Contributed by Craig Sanders, 2015
Summary: This lesson makes use of the medium of stand-up comedy to help students to understand and rationalize rhetorical argument and its strategies in new ways. By analyzing and demonstrating the rhetorical strategies associated with humor, students build connections with a different mode of discourse and are able to apply new tactics to their writing.
Show a clip of a stand-up show alongside a more “traditional’ or “academic’ display of argument (either oral, such as a political speech, or written, such as a scholarly article or op-ed piece–depending on your teaching goals) and have students analyze and compare the specific rhetorical strategies employed in each.
Some questions to think about: In what ways does stand-up comedy relate to academic writing? More specifically, to what extent are their approaches similar/different, and what can we learn from one medium about constructing an argument in the other?
In my ENGL 211 classes, I have assigned students to read Andrea Greenbaum’s article “Stand-up Comedy as Rhetorical Argument: An Investigation of Comic Culture,’ from the scholarly journal Humor: International Journal of Humor Research. I initially selected this article because it fit well with my course theme at the time of comic literature and humor in pop culture and public discourse; however, through the short writings I’ve assigned associated with this reading, I’ve found it to be highly applicable to the teaching of academic writing and rhetorical argument in general, for both the 111 and the 200-level audience.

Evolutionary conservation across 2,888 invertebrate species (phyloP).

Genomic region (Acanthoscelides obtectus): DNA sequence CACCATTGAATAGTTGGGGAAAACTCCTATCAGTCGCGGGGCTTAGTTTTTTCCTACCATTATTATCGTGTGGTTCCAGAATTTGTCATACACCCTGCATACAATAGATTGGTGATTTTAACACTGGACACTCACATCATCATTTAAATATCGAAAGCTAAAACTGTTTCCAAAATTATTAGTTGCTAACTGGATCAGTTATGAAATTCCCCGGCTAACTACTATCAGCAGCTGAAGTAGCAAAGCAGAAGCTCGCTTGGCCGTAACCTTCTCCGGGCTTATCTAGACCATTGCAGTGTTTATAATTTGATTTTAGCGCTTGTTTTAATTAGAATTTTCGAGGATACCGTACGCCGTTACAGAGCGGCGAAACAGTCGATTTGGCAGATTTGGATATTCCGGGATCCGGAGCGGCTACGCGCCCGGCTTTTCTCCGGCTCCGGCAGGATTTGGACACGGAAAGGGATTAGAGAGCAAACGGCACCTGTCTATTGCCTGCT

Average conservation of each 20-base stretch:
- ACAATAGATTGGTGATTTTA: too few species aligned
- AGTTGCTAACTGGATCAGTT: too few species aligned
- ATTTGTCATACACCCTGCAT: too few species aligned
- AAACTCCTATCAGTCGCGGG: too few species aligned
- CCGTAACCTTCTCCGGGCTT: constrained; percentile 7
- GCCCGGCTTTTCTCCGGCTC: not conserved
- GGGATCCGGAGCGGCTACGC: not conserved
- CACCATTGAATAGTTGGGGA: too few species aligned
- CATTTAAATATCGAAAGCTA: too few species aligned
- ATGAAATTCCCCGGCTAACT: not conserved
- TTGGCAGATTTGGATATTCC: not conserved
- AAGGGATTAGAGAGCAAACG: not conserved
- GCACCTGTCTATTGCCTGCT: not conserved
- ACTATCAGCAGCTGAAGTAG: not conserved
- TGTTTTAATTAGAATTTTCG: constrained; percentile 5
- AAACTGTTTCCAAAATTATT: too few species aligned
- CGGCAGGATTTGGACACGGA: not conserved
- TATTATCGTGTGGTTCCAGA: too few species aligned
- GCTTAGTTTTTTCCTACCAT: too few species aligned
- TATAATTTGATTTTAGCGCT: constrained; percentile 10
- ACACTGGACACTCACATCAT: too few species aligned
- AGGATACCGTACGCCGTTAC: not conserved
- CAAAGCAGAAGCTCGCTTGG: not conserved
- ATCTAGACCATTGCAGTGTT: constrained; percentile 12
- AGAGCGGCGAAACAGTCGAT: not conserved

For a more creative approach, I’ve also had students write short argumentative pieces that make use of some of the rhetorical strategies of comedy, as discussed in Greenbaum’s article.
Writing in this way allows students to think about rhetorical strategies in a new light, from a different perspective, as something to be utilized beyond the realm of “academic’ pursuits, and has excited some students about the prospect of expressing their written arguments in ways they had not previously conceived. Discussing academic writing through the lens of humor is also, for many students not generally interested in English or writing classes, a means to generate increased engagement.
Several students enjoyed operating under a different set of constraints with this assignment, and it helped them to think of rhetoric in a more nuanced and complete manner.
(Instead of stand-up comedy, you might think of other forms of media whose rhetorical strategies merit classroom study. Or, if you like the idea of comedy but aren’t sure of good examples to use, feel free to send an email my way!)